eBay or the Highway
Its size is its selling point—and its curse.
This is the second in an occasional series on the economics of e-commerce. The first was about Priceline.com.
eBay is the popular Internet site that allows anyone with a credit card and a modem to begin bidding at auction. Just 5 years old, eBay is worth $13.8 billion—13 times more valuable than Sotheby's, the venerable auction house that has been around for 256 years. The truth, however, is that eBay's business model owes a lot more to low culture than high culture. From an economic perspective, the most interesting thing about eBay is that it has become the world's largest classified ads section. That might not be especially glamorous or cutting-edge, but with almost half a million new auctions each day and dozens of imitators, eBay has perhaps the best chance among the major e-commerce Web sites of changing the way Americans shop.
How eBay Works
eBay describes itself as a "person-to-person online trading community." In other words, eBay itself doesn't actually own any of the merchandise being offered on its Web site. Instead—like the classifieds section—eBay just provides a parley-ground for buyers and sellers. Sellers provide a couple of pictures and a short description of their item. Buyers may browse the site or search directly for the item they require. But, unlike the classifieds, the first person to answer the ad doesn't necessarily get the item. Instead, potential buyers have a week or so to place bids, and the item goes to the highest bidder (unless the final price is below a seller-specified minimum value, in which case there is no sale).
eBay has become popular among all sorts of sellers. Some are just ordinary folks trying to get rid of stuff from their attics. One funny guy, a mortician from Great North, Maine, has a an annual "couch sale," in which he sells off the odds and ends found underneath his sofa cushions. (This year, he found a human pacemaker, which sold for $16.61.) Other sellers are oddballs hawking such treats as exclusive rights to the domain name "kosherotica.com." Still others are charlatans and media whores offering such items as a human kidney, human soul, or a $135,805 counterfeit painting. But many sellers, perhaps most, are small businessmen who put medium-sized inventories of Persian rugs or antique armoires, for instance, up for auction. Why do these sellers prefer eBay to selling through a regular shop?
How Auctions Really Work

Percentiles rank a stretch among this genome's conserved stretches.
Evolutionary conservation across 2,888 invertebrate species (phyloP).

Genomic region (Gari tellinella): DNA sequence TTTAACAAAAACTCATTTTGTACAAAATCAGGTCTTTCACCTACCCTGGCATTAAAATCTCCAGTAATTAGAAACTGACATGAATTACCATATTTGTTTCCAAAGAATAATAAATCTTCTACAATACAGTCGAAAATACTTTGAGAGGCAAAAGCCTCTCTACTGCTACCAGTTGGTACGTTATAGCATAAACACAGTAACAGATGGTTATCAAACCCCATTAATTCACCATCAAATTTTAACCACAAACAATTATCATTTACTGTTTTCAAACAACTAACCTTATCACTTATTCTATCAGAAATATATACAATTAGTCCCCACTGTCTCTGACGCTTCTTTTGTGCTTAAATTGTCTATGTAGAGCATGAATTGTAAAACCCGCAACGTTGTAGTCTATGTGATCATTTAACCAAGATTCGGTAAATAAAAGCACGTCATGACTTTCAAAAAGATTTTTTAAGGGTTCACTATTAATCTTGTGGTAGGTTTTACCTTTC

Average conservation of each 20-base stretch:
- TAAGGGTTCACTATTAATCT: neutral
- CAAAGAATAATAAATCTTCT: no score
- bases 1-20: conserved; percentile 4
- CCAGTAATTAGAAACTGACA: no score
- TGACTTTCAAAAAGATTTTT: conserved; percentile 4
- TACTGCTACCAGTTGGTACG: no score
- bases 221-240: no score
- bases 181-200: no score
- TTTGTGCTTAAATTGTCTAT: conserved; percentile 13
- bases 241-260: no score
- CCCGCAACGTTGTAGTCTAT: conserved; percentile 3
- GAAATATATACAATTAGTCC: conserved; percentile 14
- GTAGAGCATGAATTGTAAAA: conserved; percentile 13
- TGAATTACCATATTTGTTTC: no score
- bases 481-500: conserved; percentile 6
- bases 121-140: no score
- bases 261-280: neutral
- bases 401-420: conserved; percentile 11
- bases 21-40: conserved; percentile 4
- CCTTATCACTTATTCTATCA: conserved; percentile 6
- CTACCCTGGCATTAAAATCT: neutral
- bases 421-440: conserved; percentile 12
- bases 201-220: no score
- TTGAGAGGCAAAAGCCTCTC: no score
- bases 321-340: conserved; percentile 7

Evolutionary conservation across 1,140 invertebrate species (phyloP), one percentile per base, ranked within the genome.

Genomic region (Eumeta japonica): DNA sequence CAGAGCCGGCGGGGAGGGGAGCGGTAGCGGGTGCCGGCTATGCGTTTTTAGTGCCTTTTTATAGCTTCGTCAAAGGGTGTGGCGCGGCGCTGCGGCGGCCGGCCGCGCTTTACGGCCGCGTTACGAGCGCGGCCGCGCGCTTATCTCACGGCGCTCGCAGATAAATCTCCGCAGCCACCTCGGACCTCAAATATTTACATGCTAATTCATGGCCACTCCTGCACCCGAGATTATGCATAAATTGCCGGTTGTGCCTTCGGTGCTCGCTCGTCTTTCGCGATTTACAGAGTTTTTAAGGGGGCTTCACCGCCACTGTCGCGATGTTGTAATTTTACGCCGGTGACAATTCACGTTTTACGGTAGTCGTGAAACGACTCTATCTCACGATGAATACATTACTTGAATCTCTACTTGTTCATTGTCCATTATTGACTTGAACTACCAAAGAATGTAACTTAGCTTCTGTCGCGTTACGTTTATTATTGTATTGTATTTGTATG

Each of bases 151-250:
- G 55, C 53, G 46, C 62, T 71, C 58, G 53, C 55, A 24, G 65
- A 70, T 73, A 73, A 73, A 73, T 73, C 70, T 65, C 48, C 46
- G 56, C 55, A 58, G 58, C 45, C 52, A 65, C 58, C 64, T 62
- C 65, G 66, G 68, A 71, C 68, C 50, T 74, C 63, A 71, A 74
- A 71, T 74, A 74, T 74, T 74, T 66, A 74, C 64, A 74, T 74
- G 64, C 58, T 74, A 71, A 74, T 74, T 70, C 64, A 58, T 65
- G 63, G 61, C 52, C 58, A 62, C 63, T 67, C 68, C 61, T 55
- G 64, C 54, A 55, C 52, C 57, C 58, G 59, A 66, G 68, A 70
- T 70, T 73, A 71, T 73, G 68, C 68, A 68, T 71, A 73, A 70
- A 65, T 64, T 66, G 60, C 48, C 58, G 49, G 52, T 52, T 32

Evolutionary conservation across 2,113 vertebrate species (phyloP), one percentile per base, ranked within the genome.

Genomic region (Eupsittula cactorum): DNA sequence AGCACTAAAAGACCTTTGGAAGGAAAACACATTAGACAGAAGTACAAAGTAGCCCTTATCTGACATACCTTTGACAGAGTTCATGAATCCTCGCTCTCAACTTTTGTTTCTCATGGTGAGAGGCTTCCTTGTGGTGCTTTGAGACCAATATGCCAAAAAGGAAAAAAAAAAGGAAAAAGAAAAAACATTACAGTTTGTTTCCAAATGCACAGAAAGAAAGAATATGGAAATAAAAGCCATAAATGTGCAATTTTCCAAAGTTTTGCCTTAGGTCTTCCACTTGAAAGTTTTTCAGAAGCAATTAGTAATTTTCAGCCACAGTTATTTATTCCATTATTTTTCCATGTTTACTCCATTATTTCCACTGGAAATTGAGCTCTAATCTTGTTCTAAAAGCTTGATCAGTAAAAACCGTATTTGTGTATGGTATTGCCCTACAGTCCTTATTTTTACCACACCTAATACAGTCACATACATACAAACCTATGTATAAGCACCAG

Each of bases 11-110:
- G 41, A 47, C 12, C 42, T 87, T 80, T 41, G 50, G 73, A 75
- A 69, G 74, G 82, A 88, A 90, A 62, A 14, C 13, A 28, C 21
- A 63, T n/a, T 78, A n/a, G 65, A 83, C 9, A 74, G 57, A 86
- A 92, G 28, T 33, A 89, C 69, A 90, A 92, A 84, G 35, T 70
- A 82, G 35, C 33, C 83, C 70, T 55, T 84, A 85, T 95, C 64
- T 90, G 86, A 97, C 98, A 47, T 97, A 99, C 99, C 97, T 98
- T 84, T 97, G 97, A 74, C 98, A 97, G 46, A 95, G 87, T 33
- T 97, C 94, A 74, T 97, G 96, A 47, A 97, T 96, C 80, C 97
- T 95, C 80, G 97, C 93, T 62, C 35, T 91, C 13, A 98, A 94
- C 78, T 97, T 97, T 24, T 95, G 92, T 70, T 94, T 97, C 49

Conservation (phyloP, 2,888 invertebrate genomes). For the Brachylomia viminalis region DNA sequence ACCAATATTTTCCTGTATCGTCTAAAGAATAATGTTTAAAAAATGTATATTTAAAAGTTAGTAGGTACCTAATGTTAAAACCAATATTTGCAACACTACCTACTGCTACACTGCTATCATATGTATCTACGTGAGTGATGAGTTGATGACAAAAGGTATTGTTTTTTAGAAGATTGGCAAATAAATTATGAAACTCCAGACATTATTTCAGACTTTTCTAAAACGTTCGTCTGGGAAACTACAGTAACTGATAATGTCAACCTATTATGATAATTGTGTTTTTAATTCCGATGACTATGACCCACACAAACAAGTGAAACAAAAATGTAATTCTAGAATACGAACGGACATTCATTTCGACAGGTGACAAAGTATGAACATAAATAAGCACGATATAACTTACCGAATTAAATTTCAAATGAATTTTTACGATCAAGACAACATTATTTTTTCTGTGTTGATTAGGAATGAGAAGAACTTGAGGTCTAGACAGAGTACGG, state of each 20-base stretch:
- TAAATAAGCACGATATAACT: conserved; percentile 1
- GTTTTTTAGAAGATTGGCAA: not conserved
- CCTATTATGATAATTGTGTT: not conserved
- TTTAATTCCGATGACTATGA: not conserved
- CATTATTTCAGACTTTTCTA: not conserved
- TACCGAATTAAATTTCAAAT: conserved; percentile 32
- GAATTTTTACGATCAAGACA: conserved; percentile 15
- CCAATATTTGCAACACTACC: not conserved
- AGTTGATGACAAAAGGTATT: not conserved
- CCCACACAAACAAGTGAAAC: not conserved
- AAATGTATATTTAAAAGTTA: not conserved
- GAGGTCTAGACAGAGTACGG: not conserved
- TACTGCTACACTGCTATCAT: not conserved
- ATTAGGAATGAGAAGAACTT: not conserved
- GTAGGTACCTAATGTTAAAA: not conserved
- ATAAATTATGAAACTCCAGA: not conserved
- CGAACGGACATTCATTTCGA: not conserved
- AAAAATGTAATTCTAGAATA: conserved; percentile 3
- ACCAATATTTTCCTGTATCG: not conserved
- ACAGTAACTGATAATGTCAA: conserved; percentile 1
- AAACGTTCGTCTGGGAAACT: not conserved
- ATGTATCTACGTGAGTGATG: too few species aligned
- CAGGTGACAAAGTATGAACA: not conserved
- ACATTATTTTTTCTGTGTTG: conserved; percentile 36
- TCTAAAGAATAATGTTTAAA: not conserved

One theory is that the auction format is more advantageous for sellers. That may be true in some cases, but it's hardly a general rule. For instance, suppose an ordinary shopkeeper prices a Persian rug at $300 and sells it to the first guy who walks through the door who is willing to pay that price. Suppose also that the next two guys who walk through the door would have paid $350 and $400 respectively for that same rug.
It's true that an auction would yield the seller a higher price than pricing the rug at $300.
But our seller still wouldn't have gotten the very best price. In the scenario above, the auction would have settled on a price of $351—not $400. That's because, as soon as the bidding hit $350, the second buyer would drop out, and the third buyer (who values the rug at $400) would bid $351 and win the auction. In other words, the auction format only guarantees the seller the value that the second-highest bidder places on the good. If the shopkeeper had a good sense of the market, he could have just priced the rug at $399 and sold it to the guy who values it at $400.
In sum, there is no general rule about whether auctions fetch higher or lower sales prices. It all depends upon how certain the seller can be about market demand. The less certain he is, the more likely that he will benefit from an auction as compared with setting a fixed-price. This is why auctions have historically been popular when it comes to selling unique goods like fine art and real estate. This also might explain why eBay is so full of relatively rare used goods and collectibles, which, like fine art or real estate, are of uncertain value. But it also suggests that eBay is a bad way of selling things popular items like, say, computers—even used computers—where the market demand is pretty well known.
Bruce Gottlieb is a former Slate staff writer and chief counsel at the Federal Communications Commission; he is currently general counsel at the Atlantic Media Company.